Report, presentation, information given at Barking & Dagenham Health Scrutiny Committee and response from Chair, Barking & Dagenham Health Scrutiny Committee attached.
Following a referral from the Barking & Dagenham Health Scrutiny Committee, Continuing Healthcare was defined as NHS care for patients assessed with a primary health need. Eligibility of patients for this type of care was reviewed annually and this was current received by 149 patients in Barking & Dagenham, 181 in Havering and 175 in Redbridge.
The CCGs intended to introduce a placements policy in order to help them make decisions about the location of Continuing Healthcare Packages (e.g. at home or in a care/nursing home). This would apply to all new patients eligible for Continuing Healthcare and a small number of existing patients whose care needs had changed considerably since their last review. The number of patients expected to be affected in the local BHR boroughs was estimated to be 20-25 per year. The overall eligibility to receive Continuing Healthcare would not change.
The policy to be introduced would mean that a home care package would not be funded if this cost was in excess of 10% more expensive than the cost of the equivalent package in a care or nursing home. An appeals process would be available against any such decisions. A consultation on the policy had run from 8 July to 30 September 2019 and the main themes of responses had covered signposting of support, the impact of the potential separation of family members and the maintenance of personalised care. A final decision on implementing the new policy would be taken by the CCGs on 28 November.
Members felt that the consultation documents had been difficult to follow and that patient choice was being disregarded by the new policy. It was that people may be forced to go into care even though many elderly people fared better in their own homes. Other points raised by the Committee were that Local Authorities should be represented on the appeals panel and that the 28 day window for an appeal was too short given CCG rates of response to correspondence. It was also felt that the 10% threshold should not apply for people approaching the end of their life.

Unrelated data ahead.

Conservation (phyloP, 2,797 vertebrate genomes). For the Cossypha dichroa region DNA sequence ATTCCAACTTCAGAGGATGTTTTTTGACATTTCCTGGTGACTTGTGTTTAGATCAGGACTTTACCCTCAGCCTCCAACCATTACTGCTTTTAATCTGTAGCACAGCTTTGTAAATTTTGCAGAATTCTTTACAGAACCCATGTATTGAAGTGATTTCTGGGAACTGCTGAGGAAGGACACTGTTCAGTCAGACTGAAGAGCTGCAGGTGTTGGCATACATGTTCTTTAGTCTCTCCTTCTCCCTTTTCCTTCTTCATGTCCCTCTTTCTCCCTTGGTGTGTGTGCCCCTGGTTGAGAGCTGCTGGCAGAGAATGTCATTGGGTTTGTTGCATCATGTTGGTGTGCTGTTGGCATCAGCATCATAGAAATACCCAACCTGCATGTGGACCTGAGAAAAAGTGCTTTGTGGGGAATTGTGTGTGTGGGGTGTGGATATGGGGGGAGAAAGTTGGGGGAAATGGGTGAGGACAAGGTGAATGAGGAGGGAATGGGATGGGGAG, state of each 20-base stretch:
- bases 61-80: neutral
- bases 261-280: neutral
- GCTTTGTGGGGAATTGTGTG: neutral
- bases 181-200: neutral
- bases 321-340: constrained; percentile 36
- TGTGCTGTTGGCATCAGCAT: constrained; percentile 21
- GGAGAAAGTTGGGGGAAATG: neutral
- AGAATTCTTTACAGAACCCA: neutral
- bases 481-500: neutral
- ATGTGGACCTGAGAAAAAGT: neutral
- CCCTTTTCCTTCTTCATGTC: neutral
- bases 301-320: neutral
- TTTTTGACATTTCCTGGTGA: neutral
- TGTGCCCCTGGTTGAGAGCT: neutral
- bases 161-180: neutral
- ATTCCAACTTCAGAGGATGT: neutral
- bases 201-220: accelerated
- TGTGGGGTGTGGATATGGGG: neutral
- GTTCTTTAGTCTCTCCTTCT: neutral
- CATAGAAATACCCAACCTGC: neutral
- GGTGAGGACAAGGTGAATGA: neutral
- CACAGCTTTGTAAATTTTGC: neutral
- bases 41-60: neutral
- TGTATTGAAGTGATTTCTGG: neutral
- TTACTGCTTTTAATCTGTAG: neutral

In response, officers confirmed that all feedback would be considered and that the make-up of the appeal panel would be reviewed. It was possible that the final policy would have a threshold larger than 10% and it was confirmed that this would not apply to people at the end of their life who wished to die in their own home.
Members also raised concerns at the impact on people having to enter care homes. It was questioned what quality assurance systems would be used for care homes and how many homes used for Continuing Healthcare were rated as inadequate or requires improvement. Other issues raised included that care should be provided at home where possible and that it was unclear patients would be allowed to attend any appeal and if the decision making meeting on 28 November would be held in public.
It was agreed that the clerk would draft a letter giving ... view the full minutes text for item 12